Switch to: References

Add citations

You must login to add citations.
  1. Online Privacy as a Corporate Social Responsibility: An Empirical Study.Irene Pollach - 2011 - Business Ethics, the Environment and Responsibility 20 (1):88-102.
    Information technology and the Internet have added a new stakeholder concern to the corporate social responsibility (CSR) agenda: online privacy. While theory suggests that online privacy is a CSR, only very few studies in the business ethics literature have connected these two. Based on a study of CSR disclosures, this article contributes to the existing literature by exploring whether and how the largest IT companies embrace online privacy as a CSR. The findings indicate that only a small proportion of the (...)
    Direct download (7 more)  
     
    Export citation  
     
    Bookmark   2 citations  
  • Drivers and Inhibitors of Internet Privacy Concern: A Multidimensional Development Theory Perspective.Weiyin Hong, Frank K. Y. Chan & James Y. L. Thong - 2019 - Journal of Business Ethics 168 (3):539-564.
    This paper investigates the drivers and inhibitors of Internet privacy concern. Applying the Multidimensional Development Theory to the online environment, we identify the important factors under four dimensions—i.e., environmental, individual, information management, and interaction management. We tested our model using data from an online survey of 2417 individuals in Hong Kong. The results show that the factors under all four dimensions are significant in the formation of Internet privacy concern. Specifically, familiarity with government legislation, Internet knowledge, benefit of information disclosure, (...)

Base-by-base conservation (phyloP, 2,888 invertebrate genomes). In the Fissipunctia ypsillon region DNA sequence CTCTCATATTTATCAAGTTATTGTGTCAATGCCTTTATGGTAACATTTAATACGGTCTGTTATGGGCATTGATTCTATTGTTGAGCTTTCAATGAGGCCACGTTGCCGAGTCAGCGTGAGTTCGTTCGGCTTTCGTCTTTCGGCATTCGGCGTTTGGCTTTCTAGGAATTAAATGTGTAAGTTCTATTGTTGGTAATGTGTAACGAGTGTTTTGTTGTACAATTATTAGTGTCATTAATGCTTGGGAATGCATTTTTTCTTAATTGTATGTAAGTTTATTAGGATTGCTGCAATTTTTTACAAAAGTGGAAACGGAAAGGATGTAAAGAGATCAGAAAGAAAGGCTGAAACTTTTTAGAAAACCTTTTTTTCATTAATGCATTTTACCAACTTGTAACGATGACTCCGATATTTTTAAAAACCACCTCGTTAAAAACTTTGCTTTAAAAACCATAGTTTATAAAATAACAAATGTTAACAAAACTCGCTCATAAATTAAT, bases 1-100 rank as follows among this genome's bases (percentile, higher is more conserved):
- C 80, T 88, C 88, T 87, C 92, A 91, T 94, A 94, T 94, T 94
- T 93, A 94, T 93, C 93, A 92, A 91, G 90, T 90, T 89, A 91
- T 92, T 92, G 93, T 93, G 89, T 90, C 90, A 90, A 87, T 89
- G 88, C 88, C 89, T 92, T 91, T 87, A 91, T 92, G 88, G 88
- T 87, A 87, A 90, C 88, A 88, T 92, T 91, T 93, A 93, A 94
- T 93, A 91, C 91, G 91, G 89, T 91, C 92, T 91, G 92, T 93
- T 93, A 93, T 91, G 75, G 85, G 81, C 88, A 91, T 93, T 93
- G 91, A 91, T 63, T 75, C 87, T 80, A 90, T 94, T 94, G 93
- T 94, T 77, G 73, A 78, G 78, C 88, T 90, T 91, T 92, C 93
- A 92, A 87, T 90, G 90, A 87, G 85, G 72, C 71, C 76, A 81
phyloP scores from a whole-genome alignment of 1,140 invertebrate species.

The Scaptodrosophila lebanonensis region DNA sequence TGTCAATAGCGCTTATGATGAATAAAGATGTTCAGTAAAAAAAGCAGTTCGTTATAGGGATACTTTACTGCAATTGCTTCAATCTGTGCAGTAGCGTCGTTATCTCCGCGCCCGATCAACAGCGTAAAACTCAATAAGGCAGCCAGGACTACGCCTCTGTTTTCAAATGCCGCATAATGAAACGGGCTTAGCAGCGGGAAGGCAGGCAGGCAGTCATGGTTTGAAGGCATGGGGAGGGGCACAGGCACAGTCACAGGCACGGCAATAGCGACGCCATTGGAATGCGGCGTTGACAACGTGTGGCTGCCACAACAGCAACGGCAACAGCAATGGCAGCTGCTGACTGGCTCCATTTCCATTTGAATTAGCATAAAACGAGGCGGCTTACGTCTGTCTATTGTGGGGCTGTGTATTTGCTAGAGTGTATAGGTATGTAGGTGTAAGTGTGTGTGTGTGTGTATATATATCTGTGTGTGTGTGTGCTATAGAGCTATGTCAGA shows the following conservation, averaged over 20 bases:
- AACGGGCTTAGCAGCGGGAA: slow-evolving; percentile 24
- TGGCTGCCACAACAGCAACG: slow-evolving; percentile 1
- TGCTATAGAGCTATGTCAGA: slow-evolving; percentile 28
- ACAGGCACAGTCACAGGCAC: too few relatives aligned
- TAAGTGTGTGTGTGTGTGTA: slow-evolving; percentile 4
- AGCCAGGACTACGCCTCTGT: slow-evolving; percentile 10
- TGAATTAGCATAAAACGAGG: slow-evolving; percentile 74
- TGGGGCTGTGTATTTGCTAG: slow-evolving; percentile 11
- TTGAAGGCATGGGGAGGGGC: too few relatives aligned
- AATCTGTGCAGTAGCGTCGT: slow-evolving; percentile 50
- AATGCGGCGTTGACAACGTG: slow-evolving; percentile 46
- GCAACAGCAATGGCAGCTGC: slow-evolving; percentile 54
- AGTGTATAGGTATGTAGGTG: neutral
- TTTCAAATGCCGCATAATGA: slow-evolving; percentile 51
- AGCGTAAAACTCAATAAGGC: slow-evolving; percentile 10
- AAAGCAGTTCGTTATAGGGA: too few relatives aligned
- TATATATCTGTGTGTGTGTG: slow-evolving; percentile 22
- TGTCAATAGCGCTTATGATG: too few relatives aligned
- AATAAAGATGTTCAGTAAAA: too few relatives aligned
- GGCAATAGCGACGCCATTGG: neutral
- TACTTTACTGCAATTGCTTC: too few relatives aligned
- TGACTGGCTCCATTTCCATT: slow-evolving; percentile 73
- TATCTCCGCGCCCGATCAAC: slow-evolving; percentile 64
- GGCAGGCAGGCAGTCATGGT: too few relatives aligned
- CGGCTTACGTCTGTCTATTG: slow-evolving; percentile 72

Direct download (2 more)  
     
    Export citation  
     
    Bookmark  
  • Perceived Privacy Violation: Exploring the Malleability of Privacy Expectations.Scott A. Wright & Guang-Xin Xie - 2019 - Journal of Business Ethics 156 (1):123-140.
    Recent scholarship in business ethics has revealed the importance of privacy expectations as they relate to implicit privacy norms and the business practices that may violate these expectations. Yet, it is unclear how and when businesses may violate these expectations, factors that form or influence privacy expectations, or whether or not expectations have in fact been violated by company actions. This article reports the findings of three studies exploring how and when the corporate dissemination of consumer data violates privacy expectations. (...)
    Direct download (2 more)  
     
    Export citation  
     
    Bookmark  
  • Understanding Privacy Online: Development of a Social Contract Approach to Privacy.Kirsten Martin - 2016 - Journal of Business Ethics 137 (3):551-569.
    Recent scholarship in philosophy, law, and information systems suggests that respecting privacy entails understanding the implicit privacy norms about what, why, and to whom information is shared within specific relationships. These social contracts are important to understand if firms are to adequately manage the privacy expectations of stakeholders. This paper explores a social contract approach to developing, acknowledging, and protecting privacy norms within specific contexts. While privacy as a social contract—a mutually beneficial agreement within a community about sharing and using (...)